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Price Elasticity and Adverse Selection in the Demand for Supplementary Health Insurance

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  • Marquis, M Susan
  • Phelps, Charles E
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    Abstract

    Probit regression estimates show the effects of the price of insurance, anticipated medical expenditures, and other factors on reported decisions a bout purchasing hypothetically offered supplementary insurance polici es. The demand estimates can characterize how much supplemental insur ance would be purchased under different tax policies affecting health insurance purchases. Although eliminating the current tax subsidy to insurance is shown to decrease demand, the results indicate a substa ntial demand for supplementary insurance even in absence of present t ax incentives. However, the authors' results on adverse selection rai se concerns about the potential stability of supplemental insurance m arkets. Copyright 1987 by Oxford University Press.

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    Bibliographic Info

    Article provided by Western Economic Association International in its journal Economic Inquiry.

    Volume (Year): 25 (1987)
    Issue (Month): 2 (April)
    Pages: 299-313

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    Handle: RePEc:oup:ecinqu:v:25:y:1987:i:2:p:299-313

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    Cited by:
    1. Carine Franc & Marc Perronnin & Aur´┐Żlie Pierre, 2008. "Private Supplementary Health Insurance: Retirees' Demand," The Geneva Papers on Risk and Insurance - Issues and Practice, Palgrave Macmillan, vol. 33(4), pages 610-626, October.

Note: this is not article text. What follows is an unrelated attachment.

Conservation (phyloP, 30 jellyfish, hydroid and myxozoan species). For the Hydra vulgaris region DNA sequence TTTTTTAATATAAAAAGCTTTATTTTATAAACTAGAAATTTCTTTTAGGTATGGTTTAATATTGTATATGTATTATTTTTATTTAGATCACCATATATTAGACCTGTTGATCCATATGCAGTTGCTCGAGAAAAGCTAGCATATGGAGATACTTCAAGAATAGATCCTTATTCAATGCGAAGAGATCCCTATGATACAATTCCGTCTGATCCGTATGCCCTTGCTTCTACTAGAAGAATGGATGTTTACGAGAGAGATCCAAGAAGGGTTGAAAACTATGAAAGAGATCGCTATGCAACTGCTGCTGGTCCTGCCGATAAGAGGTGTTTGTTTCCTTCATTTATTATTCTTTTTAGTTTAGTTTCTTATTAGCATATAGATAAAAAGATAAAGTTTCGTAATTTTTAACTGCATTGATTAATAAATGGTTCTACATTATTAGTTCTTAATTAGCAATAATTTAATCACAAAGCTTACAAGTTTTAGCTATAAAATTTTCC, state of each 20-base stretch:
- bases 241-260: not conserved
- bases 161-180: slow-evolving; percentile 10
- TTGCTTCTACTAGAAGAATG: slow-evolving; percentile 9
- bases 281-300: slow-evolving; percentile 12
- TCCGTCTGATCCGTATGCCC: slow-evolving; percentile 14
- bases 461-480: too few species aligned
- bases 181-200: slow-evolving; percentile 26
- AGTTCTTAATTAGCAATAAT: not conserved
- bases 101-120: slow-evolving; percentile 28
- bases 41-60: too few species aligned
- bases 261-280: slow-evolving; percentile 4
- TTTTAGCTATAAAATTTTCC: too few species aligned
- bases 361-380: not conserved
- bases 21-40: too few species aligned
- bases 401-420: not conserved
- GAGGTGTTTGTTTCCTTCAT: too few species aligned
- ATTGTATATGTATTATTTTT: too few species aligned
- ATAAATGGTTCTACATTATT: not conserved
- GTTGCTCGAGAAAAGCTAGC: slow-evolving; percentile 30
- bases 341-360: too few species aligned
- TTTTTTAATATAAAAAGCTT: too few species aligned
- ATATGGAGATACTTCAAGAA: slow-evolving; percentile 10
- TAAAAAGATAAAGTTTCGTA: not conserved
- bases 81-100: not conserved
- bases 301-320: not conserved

2. Manning, Willard G. & Marquis, M. Susan, 1996. "Health insurance: The tradeoff between risk pooling and moral hazard," Journal of Health Economics, Elsevier, vol. 15(5), pages 609-639, October.
    3. Jonathan Gruber & James M. Poterba, 1996. "Tax Subsidies to Employer-Provided Health Insurance," NBER Chapters, in: Empirical Foundations of Household Taxation, pages 135-168 National Bureau of Economic Research, Inc.
    4. Hurd, Michael D. & McGarry, Kathleen, 1997. "Medical insurance and the use of health care services by the elderly," Journal of Health Economics, Elsevier, vol. 16(2), pages 129-154, April.
    5. Selden, Thomas M., 1997. "More on the economic efficiency of mixed public/private insurance," Journal of Public Economics, Elsevier, vol. 66(3), pages 517-523, December.
    6. Jonathan Gruber & Michael Lettau, 2000. "How Elastic is the Firm's Demand for Health Insurance?," NBER Working Papers 8021, National Bureau of Economic Research, Inc.
    7. Andreas Million & Regina T. Riphahn & Achim Wambach, 2003. "Incentive effects in the demand for health care: a bivariate panel count data estimation," Journal of Applied Econometrics, John Wiley & Sons, Ltd., vol. 18(4), pages 387-405.
    8. van de Ven, Wynand P. M. M. & van Vliet, ReneC. J. A., 1995. "Consumer information surplus and adverse selection in competitive health insurance markets: An empirical study," Journal of Health Economics, Elsevier, vol. 14(2), pages 149-169, June.
    9. Jonathan Gruber, 2002. "Taxes and Health Insurance," NBER Chapters, in: Tax Policy and the Economy, Volume 16, pages 37-66 National Bureau of Economic Research, Inc.
    10. Jean Marie Abraham & William B. Vogt & Martin Gaynor, 2002. "Household Demand for Employer-Based Health Insurance," NBER Working Papers 9144, National Bureau of Economic Research, Inc.
    11. Bakker, F. M. & van Vliet, R. C. J. A., 1995. "The introduction of deductibles for prescription drugs in a national health insurance: compulsory or voluntary?," Health Policy, Elsevier, vol. 31(1), pages 53-65, January.
    12. Leopold, Christine & Mantel-Teeuwisse, Aukje Katja & Vogler, Sabine & de Joncheere, Kees & Laing, Richard Ogilvie & Leufkens, Hubert G.M., 2013. "Is Europe still heading to a common price level for on-patent medicines? An exploratory study among 15 Western European countries," Health Policy, Elsevier, vol. 112(3), pages 209-216.
    13. Mark Stabile, 2002. "The Role of Tax Subsidies in the Market for Health Insurance," International Tax and Public Finance, Springer, vol. 9(1), pages 33-50, January.
    14. Matthew Jowett, 2004. "Theoretical insights into the development of health insurance in low-income countries," Working Papers 188chedp, Centre for Health Economics, University of York.

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